Military Service, Philanthropy and Security in Modern Britain: The History of the Corps of Commissionaires
Dr D Churchill
Dr J Meyer
No more applications being accepted
Competition Funded PhD Project (European/UK Students Only)
This project will explore the history of the Corps of Commissionaires - a British charity that provided employment for former military service personnel from 1859. It offers the opportunity to use the rich, private archive of the Corps to explore new perspectives on major developments in the social, cultural and military history of modern Britain, from the mid-nineteenth to the late-twentieth century. As a collaborative project between the University of Leeds and Corps Security (the descendent of the Commissionaires), it presents opportunities to develop new public and business engagement initiatives designed to promote understanding of the Corps archive and the organisation’s unique heritage.
The research offers exciting original insights into major shifts in military service, philanthropy and security in nineteenth- and twentieth-century Britain. Ranging from the Corps’s foundation in 1859 to limited company status in 1973, the project encompasses transformations in military service (from the Crimean War to the mass mobilisations of the world wars), decisive shifts in social welfare (from an age of philanthropy to the ascendency of the welfare state), and the evolution of civil security (from the era of the ‘new’ police to the emergence of the private security industry). The successful applicant will tailor these rich and varied opportunities for research to their own interests and expertise, focusing on particular themes and/or periods of the Corps’s history, and selecting from a range of available archival materials, including administrative, corporate and legal records, members’ registers, press cuttings, scrapbooks, correspondence and photographs.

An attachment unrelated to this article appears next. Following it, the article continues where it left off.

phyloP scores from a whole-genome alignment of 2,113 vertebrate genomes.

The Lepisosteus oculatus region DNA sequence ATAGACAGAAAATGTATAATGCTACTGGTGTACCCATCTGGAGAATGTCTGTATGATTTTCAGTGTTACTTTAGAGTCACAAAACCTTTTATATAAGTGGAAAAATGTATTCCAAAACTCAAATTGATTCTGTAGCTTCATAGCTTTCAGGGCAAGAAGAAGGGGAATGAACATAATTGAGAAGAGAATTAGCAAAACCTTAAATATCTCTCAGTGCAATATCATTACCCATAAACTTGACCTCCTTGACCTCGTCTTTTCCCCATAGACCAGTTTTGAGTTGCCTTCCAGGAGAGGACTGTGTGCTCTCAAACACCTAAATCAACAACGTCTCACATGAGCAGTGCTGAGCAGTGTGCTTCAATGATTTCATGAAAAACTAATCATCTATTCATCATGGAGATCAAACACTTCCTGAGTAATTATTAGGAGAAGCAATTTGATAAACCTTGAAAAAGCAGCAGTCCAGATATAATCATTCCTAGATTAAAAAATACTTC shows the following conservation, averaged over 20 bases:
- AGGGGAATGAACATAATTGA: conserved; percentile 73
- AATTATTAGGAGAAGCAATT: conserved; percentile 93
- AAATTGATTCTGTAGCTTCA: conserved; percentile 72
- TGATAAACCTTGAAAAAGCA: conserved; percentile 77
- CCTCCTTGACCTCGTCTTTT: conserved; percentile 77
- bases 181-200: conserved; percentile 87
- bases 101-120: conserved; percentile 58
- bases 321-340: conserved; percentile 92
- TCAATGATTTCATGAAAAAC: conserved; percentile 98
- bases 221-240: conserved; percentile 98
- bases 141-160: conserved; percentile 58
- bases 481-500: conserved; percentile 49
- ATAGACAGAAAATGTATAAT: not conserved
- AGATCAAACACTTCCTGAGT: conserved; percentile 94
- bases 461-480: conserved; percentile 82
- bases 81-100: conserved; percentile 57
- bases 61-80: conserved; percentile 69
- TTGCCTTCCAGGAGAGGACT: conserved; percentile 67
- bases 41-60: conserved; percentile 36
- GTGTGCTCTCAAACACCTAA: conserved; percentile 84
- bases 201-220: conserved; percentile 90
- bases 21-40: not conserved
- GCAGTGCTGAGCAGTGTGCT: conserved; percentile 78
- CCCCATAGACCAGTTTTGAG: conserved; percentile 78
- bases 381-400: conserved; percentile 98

The project is supported by an expert supervisory team. The academic supervisors – Dr David Churchill and Dr Jessica Meyer – are social historians with expertise in private security and military welfare respectively, who are ideally placed to support this project. They have conducted extensive research on policing, security, military servicemen, medical provision and care for demobilised soldiers. The partner supervisor, Diz Sollesse, is Archive Custodian at Corps Security. She will offer specialist expertise on the archive and support public and business engagement initiatives.
The WRoCAH Collaborative Doctoral Awards fund research for 3 years full-time/5 years part-time.
The awards comprise UK/EU fees at Research Council rates and, for eligible students, a maintenance grant (£15,009 in 2019/20).
Please see the WRoCAH website for residency requirements and further information. Awards must be taken up in October 2020 and no deferrals are possible. Applicants must meet the AHRC’s academic criteria and residency requirements.
The applicant selected by the project team will be put forward for a full application to the main WRoCAH competition. Being selected by the project team is not a guarantee of funding.